The producers continually search for new ways to torture Jack emotionally as penance for the physical torture he dishes out. By making him cause the death of the hero and rival who saved his life, they hit a new high.
17. Assassination of David Palmer
SEASON 5 | Episode 97 | Date: Jan. 15, 2006
Minutes into the season’s first episode, former President David Palmer is writing his memoirs in his brother’s L.A. apartment, when he’s killed by a sniper’s bullet. His death becomes the lynchpin to the entire season, forcing Jack back to work for CTU after he had gone underground with a new identity. It sets off a rapid-fire chain of events, including a record three moments that make this list.
18. Michelle killed by car bomb
SEASON 5 | Episode 97 | Date: Jan. 15, 2006
Jack faked his death at the end of the previous season, and only four people know he’s still alive: Palmer, Chloe, Michelle and Tony. But someone else knows too — someone who wants to frame Jack for the murder of all four. The first domino to fall after Palmer is Michelle, blown up outside her home in an explosion meant to kill Tony too. This moment changes Tony forever, driving him to desperate measures in his search for revenge.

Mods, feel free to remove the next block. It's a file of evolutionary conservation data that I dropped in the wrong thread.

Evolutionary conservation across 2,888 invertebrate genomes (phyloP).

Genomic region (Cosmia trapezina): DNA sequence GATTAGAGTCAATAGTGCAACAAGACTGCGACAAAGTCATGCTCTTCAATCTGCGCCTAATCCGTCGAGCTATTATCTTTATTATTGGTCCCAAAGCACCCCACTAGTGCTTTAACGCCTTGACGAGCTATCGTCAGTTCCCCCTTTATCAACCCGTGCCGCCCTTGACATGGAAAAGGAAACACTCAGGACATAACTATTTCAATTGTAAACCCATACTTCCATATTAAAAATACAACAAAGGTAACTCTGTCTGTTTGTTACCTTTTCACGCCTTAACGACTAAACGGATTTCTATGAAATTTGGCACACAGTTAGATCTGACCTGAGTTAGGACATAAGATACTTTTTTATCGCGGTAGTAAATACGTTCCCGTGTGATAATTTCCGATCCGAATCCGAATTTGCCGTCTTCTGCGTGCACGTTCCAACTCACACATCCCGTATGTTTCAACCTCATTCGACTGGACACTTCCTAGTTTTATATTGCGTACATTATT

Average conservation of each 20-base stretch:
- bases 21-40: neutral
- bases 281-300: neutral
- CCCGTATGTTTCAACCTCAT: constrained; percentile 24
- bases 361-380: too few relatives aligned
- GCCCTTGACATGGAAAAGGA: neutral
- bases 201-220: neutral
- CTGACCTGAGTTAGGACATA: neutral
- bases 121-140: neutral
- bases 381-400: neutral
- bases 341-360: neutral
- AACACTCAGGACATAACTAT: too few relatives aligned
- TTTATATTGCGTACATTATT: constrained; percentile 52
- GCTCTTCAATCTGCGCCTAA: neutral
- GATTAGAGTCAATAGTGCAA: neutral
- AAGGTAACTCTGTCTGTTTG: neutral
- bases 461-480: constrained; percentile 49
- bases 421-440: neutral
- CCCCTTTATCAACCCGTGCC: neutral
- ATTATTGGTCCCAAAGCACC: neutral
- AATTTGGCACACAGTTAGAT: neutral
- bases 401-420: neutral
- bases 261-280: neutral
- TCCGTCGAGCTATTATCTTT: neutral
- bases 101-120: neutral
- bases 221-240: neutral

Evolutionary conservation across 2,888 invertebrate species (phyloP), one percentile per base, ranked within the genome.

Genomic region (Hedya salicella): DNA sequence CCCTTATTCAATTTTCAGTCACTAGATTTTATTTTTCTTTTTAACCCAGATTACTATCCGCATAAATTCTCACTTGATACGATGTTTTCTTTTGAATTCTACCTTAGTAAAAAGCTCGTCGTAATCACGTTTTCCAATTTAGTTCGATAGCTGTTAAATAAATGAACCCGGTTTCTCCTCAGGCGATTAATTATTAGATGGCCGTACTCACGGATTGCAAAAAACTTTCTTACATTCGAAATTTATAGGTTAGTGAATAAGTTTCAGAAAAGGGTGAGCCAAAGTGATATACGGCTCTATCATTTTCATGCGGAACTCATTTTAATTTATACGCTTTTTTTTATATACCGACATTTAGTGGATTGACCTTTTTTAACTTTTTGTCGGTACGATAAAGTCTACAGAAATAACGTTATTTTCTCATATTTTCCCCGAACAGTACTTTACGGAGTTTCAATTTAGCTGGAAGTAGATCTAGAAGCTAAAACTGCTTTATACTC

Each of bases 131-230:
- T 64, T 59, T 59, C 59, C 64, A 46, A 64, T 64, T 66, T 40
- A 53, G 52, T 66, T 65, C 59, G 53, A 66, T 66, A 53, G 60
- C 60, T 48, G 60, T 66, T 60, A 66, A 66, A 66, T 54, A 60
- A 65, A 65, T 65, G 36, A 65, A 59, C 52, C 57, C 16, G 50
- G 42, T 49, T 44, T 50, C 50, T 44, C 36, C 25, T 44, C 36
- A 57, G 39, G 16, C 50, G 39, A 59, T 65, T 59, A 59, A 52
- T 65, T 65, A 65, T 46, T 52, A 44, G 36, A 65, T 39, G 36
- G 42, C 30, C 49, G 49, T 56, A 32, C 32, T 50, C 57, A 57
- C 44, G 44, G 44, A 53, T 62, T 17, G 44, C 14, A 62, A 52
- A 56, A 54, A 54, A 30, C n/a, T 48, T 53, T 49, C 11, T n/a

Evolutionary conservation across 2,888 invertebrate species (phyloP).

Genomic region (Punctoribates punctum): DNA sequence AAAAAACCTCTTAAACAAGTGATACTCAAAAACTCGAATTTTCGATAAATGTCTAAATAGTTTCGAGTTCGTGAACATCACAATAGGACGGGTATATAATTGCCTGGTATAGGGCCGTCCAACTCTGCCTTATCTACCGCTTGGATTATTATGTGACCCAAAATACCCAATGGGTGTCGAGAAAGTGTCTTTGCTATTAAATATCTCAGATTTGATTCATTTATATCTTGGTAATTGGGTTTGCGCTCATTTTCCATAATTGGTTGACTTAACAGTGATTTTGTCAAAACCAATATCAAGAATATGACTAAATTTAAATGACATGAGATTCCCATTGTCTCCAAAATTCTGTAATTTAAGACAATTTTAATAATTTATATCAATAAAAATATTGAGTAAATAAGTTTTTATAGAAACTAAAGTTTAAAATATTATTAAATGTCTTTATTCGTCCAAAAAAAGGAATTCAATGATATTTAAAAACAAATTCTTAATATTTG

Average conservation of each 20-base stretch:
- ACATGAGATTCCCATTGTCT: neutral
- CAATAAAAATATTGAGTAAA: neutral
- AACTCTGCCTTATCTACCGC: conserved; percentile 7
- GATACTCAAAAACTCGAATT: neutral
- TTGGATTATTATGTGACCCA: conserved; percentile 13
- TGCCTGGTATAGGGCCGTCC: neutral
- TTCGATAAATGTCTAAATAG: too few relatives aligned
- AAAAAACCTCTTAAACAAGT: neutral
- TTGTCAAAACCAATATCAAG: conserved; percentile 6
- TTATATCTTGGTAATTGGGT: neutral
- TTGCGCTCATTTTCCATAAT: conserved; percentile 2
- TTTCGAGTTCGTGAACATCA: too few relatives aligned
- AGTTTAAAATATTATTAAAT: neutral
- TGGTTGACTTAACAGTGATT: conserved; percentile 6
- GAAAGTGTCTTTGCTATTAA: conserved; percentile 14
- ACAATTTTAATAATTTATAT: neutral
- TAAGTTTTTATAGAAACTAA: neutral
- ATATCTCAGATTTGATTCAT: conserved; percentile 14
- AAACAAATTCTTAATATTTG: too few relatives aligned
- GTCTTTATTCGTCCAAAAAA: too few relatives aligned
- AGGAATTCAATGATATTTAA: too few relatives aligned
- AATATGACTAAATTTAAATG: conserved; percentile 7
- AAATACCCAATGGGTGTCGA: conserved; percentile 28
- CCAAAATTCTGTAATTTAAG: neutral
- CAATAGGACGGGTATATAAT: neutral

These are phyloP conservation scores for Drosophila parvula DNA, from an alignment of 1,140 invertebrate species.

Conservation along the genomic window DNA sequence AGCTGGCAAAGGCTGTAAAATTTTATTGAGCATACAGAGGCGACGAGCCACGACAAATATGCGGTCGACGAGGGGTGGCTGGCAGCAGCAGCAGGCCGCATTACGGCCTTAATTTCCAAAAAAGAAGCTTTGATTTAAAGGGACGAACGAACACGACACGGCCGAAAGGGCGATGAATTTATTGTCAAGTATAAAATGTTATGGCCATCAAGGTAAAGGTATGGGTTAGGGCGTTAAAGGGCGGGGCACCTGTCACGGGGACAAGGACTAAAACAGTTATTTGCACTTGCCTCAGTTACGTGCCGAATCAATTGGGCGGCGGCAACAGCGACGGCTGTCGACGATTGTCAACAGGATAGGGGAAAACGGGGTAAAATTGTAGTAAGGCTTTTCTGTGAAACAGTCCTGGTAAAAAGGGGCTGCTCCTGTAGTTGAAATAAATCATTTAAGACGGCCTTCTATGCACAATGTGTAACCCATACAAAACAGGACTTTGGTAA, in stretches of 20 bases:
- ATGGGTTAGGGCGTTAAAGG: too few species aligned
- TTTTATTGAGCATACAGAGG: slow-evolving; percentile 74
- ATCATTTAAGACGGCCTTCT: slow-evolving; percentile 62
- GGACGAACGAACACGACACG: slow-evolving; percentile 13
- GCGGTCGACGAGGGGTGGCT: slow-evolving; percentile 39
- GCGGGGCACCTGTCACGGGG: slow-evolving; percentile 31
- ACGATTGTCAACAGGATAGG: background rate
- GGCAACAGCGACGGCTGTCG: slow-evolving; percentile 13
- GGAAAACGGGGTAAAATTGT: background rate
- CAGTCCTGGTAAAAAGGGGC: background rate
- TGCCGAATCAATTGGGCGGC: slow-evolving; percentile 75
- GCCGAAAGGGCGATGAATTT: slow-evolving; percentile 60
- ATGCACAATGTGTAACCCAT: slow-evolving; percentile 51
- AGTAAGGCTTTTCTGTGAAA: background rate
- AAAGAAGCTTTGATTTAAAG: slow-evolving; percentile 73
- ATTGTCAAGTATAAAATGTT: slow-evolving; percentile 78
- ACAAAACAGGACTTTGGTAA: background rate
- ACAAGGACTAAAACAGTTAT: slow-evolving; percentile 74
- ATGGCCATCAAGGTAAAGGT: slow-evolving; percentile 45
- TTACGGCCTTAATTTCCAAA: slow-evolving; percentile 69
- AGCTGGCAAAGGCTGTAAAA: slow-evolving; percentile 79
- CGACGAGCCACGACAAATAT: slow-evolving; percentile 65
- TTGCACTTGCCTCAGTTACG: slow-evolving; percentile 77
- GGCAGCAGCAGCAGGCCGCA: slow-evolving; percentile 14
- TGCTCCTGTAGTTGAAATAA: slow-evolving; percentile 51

19. Martha Logan gets ready for her close-up
SEASON 5 | Episode 97 | Date: Jan. 15, 2006
“24” may be known for suspense, gritty violence and political intrigue, but producers also took pride in drawing unique, multi-dimensional characters. One of the best was First Lady Martha Logan (Jean Smart), a cross between the Nixon era’s Martha Mitchell and Blanche DuBois. She’s introduced here, having her makeup and hair done, looking at herself in a mirror and announcing to her aide’s dismay, ” I look like a wedding cake,” before dunking her head in the sink and asking to start over.